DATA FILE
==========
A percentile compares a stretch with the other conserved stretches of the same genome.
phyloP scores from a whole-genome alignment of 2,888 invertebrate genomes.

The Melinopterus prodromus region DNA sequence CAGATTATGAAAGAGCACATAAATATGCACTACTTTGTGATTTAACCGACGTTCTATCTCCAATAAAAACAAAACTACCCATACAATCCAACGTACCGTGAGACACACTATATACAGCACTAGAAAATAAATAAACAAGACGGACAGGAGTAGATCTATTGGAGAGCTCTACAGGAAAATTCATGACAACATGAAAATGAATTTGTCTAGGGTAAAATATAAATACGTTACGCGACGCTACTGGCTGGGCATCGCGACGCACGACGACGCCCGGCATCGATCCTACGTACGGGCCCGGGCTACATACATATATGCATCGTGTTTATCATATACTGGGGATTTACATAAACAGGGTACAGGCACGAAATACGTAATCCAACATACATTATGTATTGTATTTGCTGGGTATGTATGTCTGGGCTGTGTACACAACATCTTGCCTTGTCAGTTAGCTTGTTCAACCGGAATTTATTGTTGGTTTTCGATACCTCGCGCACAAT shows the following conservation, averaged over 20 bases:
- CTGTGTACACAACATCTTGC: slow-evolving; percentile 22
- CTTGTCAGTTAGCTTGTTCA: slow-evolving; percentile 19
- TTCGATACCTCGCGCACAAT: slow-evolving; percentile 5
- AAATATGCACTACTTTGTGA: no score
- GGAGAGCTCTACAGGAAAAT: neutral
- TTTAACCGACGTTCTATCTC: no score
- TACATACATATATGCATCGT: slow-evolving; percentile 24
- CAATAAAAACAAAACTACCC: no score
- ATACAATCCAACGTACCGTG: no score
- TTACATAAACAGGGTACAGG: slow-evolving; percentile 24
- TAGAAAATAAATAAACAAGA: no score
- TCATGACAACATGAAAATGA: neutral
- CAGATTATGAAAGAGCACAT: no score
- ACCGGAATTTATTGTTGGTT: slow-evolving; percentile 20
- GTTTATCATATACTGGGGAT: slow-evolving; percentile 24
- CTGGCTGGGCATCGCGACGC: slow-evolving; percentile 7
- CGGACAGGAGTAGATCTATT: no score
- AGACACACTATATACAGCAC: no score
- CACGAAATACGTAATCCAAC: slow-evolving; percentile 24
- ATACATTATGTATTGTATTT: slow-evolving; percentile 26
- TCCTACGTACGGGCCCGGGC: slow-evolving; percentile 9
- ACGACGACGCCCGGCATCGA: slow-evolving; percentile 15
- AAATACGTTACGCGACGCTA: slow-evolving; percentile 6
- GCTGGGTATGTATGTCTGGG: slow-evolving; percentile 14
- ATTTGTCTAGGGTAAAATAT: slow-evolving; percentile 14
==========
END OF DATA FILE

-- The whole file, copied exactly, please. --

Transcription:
A percentile compares a stretch with the other conserved stretches of the same genome.
phyloP scores from a whole-genome alignment of 2,888 invertebrate genomes.

The Melinopterus prodromus region DNA sequence CAGATTATGAAAGAGCACATAAATATGCACTACTTTGTGATTTAACCGACGTTCTATCTCCAATAAAAACAAAACTACCCATACAATCCAACGTACCGTGAGACACACTATATACAGCACTAGAAAATAAATAAACAAGACGGACAGGAGTAGATCTATTGGAGAGCTCTACAGGAAAATTCATGACAACATGAAAATGAATTTGTCTAGGGTAAAATATAAATACGTTACGCGACGCTACTGGCTGGGCATCGCGACGCACGACGACGCCCGGCATCGATCCTACGTACGGGCCCGGGCTACATACATATATGCATCGTGTTTATCATATACTGGGGATTTACATAAACAGGGTACAGGCACGAAATACGTAATCCAACATACATTATGTATTGTATTTGCTGGGTATGTATGTCTGGGCTGTGTACACAACATCTTGCCTTGTCAGTTAGCTTGTTCAACCGGAATTTATTGTTGGTTTTCGATACCTCGCGCACAAT shows the following conservation, averaged over 20 bases:
- CTGTGTACACAACATCTTGC: slow-evolving; percentile 22
- CTTGTCAGTTAGCTTGTTCA: slow-evolving; percentile 19
- TTCGATACCTCGCGCACAAT: slow-evolving; percentile 5
- AAATATGCACTACTTTGTGA: no score
- GGAGAGCTCTACAGGAAAAT: neutral
- TTTAACCGACGTTCTATCTC: no score
- TACATACATATATGCATCGT: slow-evolving; percentile 24
- CAATAAAAACAAAACTACCC: no score
- ATACAATCCAACGTACCGTG: no score
- TTACATAAACAGGGTACAGG: slow-evolving; percentile 24
- TAGAAAATAAATAAACAAGA: no score
- TCATGACAACATGAAAATGA: neutral
- CAGATTATGAAAGAGCACAT: no score
- ACCGGAATTTATTGTTGGTT: slow-evolving; percentile 20
- GTTTATCATATACTGGGGAT: slow-evolving; percentile 24
- CTGGCTGGGCATCGCGACGC: slow-evolving; percentile 7
- CGGACAGGAGTAGATCTATT: no score
- AGACACACTATATACAGCAC: no score
- CACGAAATACGTAATCCAAC: slow-evolving; percentile 24
- ATACATTATGTATTGTATTT: slow-evolving; percentile 26
- TCCTACGTACGGGCCCGGGC: slow-evolving; percentile 9
- ACGACGACGCCCGGCATCGA: slow-evolving; percentile 15
- AAATACGTTACGCGACGCTA: slow-evolving; percentile 6
- GCTGGGTATGTATGTCTGGG: slow-evolving; percentile 14
- ATTTGTCTAGGGTAAAATAT: slow-evolving; percentile 14